COVID-19 Pandemic: A WHO Team of Experts Will Go to China in January to Investigate the Origins of SARS-Cov-2

A year after the first cases were discovered in the Wuhan region of China, a team of 10 World Health Organization scientists will travel to China for the first time in January. Their mission is expected to last five to six weeks to investigate the origin of the coronavirus responsible for Covid-19.

Coronavirus Pandemic

Coronavirus Pandemic

The goal is not to assign blame

An international team of scientists tasked with tracing the origins of Covid-19, which will visit China in January 2021, will examine all the clues but will try not to point fingers at who is to blame for the worst pandemic in a century, one of the researchers said in an interview with AFP. “The meetings we’ve had so far with Chinese colleagues have been very productive and very good, and my impression at the moment is that the Chinese, at government level but also at the grassroots level, really want to know what happened,” said Fabian Leendertz of the Robert Koch Institute in Germany.

Read Also: China Says Coronavirus Didn’t Jump to Humans at Wuhan Seafood Market

He is one of 10 outstanding scientists chosen by the World Health Organization after a long selection process to try to find the origin of the virus, to figure out how it was transmitted to humans. A year after the first cases were discovered in the Wuhan region of China, they will travel to China for the first time in January and are expected to spend five to six weeks there, including two weeks in quarantine. They will be accompanied by a WHO food safety and zoonosis expert, Dr. Peter Ben Embarek.

“This is not about finding a guilty country or authorities. It’s about understanding what happened so we can reduce the risks in the future,” stresses Fabian Leendertz, a zoonosis expert. He points out that the transmission of viruses from animals to humans happens every year in every country in the world. “It’s just bad luck that this virus is so insidious,” he says.

Read Also: Wuhan Laboratory Finally Refutes Claims That Virus Originated There

Follow every lead

Once in China, “we’ll start in Wuhan because that’s where the strongest data is available,” Leendertz says. “From there, we will follow every lead wherever it takes us.” The expert, a trained veterinarian, agreed that it is always better when the traces are fresh to track the origin of a virus, stressing that anything is still possible in terms of scientific analysis.

“When the Ebola epidemic started in West Africa, I went there with my team, we arrived there ten days later. But with my team, we just had just analyzed the spread of measles virus from cattle to humans, and that was 25,000 years ago,” he says. To prepare for the international mission to China, a WHO epidemiologist and animal health expert traveled there this summer. Since then, the ten experts have been able to meet virtually with Chinese scientists on a regular basis.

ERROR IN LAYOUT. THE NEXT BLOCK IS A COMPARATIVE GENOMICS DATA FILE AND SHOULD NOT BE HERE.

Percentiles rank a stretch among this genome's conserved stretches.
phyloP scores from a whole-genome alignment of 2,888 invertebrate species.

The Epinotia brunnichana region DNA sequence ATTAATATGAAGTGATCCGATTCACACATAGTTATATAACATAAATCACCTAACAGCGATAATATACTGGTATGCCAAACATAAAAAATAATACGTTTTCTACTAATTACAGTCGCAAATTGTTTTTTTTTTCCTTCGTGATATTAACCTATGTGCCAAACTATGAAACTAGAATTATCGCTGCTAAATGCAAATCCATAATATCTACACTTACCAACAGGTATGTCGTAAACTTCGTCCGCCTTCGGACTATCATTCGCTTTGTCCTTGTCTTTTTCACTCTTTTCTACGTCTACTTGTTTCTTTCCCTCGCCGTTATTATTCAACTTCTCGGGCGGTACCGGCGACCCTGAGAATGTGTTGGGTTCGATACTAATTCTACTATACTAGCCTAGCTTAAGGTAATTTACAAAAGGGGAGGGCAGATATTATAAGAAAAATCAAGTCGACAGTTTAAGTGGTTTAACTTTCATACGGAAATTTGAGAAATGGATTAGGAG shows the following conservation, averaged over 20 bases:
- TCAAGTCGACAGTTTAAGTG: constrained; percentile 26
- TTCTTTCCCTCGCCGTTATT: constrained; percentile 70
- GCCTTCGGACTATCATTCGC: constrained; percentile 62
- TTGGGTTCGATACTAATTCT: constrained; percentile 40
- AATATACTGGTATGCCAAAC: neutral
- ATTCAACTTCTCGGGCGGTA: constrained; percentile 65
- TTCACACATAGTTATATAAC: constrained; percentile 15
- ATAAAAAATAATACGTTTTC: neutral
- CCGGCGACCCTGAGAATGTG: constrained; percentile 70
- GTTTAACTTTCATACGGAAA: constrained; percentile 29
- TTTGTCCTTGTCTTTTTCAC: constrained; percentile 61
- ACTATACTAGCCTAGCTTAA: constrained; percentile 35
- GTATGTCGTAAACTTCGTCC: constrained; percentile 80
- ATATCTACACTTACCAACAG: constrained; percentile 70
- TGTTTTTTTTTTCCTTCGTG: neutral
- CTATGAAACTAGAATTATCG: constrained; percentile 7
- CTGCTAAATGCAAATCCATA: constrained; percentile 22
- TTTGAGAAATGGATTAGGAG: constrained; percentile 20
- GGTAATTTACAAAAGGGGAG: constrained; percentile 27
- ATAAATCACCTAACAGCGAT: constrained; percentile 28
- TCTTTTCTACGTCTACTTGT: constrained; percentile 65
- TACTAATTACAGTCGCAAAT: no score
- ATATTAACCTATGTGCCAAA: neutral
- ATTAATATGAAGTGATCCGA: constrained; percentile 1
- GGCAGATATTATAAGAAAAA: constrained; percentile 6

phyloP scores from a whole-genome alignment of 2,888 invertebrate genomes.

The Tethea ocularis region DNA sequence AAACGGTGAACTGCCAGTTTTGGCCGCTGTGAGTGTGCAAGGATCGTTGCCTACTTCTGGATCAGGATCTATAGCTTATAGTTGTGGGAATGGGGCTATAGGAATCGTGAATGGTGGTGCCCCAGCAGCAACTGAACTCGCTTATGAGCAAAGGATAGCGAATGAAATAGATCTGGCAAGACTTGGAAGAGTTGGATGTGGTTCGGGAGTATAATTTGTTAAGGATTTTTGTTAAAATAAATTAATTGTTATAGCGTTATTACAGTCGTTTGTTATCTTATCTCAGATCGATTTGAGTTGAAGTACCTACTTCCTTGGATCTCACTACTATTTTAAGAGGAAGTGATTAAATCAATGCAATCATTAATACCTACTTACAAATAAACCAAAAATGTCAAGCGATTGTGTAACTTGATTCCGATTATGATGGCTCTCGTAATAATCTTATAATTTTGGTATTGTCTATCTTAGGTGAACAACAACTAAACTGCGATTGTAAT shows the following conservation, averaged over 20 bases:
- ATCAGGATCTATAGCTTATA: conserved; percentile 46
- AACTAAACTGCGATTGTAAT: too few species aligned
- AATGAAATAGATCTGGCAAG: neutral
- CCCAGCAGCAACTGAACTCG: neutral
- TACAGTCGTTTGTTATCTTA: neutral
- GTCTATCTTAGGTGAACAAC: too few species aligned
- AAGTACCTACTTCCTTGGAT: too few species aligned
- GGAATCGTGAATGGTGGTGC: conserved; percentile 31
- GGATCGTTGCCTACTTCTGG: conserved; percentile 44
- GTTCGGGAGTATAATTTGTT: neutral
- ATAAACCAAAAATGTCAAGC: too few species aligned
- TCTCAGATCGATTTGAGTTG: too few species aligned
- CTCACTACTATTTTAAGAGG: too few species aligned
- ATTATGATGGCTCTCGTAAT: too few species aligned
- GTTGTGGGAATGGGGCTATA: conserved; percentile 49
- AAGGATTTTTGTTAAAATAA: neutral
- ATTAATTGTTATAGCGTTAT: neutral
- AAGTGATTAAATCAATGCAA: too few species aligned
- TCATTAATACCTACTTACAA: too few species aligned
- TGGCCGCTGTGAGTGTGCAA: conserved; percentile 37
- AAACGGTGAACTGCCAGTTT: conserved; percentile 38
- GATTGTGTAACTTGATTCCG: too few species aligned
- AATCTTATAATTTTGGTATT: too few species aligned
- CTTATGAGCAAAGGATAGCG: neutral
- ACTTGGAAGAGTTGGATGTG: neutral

However, Leendertz cautioned that “the team is not expected to return with conclusive results after this first visit to China in January.” However, he expects to return from China with a concrete plan for Phase 2 of the investigation.

Read Also: Wuhan Institute of Virology Is at the Heart of the American Case Against China

Bringing transparency

But he explains that most of the work, especially the hands-on part, will be done by Chinese experts: “We are here to  bring guidance and transparency.” While scientists generally believe that the original host of the virus is a bat, no one yet knows the intermediate animal that allowed humans to become infected.”

As Mr. Leendertz explains, one approach will be to go back in time, by examining the various data on the cases of human infection archived by Chinese authorities and see if there were any cases before the end of December 2019. Another goal will be to determine the role of the Wuhan market, where exotic animals were sold live.

The expert on highly pathogenic microorganisms says he is almost certain that scientists will somehow figure out what happened, but not tomorrow, it may take some time. Meanwhile, he wants policymakers to “distance themselves as much as possible from the investigation,” alluding to criticism from U.S. President Donald Trump, who accuses Beijing of hiding things and the WHO of bending too much to the will of the Chinese authorities.

Final Thoughts

Indeed for the investigation to be considered a success the Chinese authorities must be willing to give full access and answer any concerns the experts may have.  Short of complete cooperation nothing will convince the millions of skeptics who already believe that china is guilty of a massive coverup and now is just going through the motions to appear as though they are cooperating with the world community.  Most importantly finding out exactly what happened could help humanity avoid such catastrophes from taking place in the first place.

Read Also: Coronavirus Pandemic: Is Global Shutdown Crucial or an Exaggerated Response?


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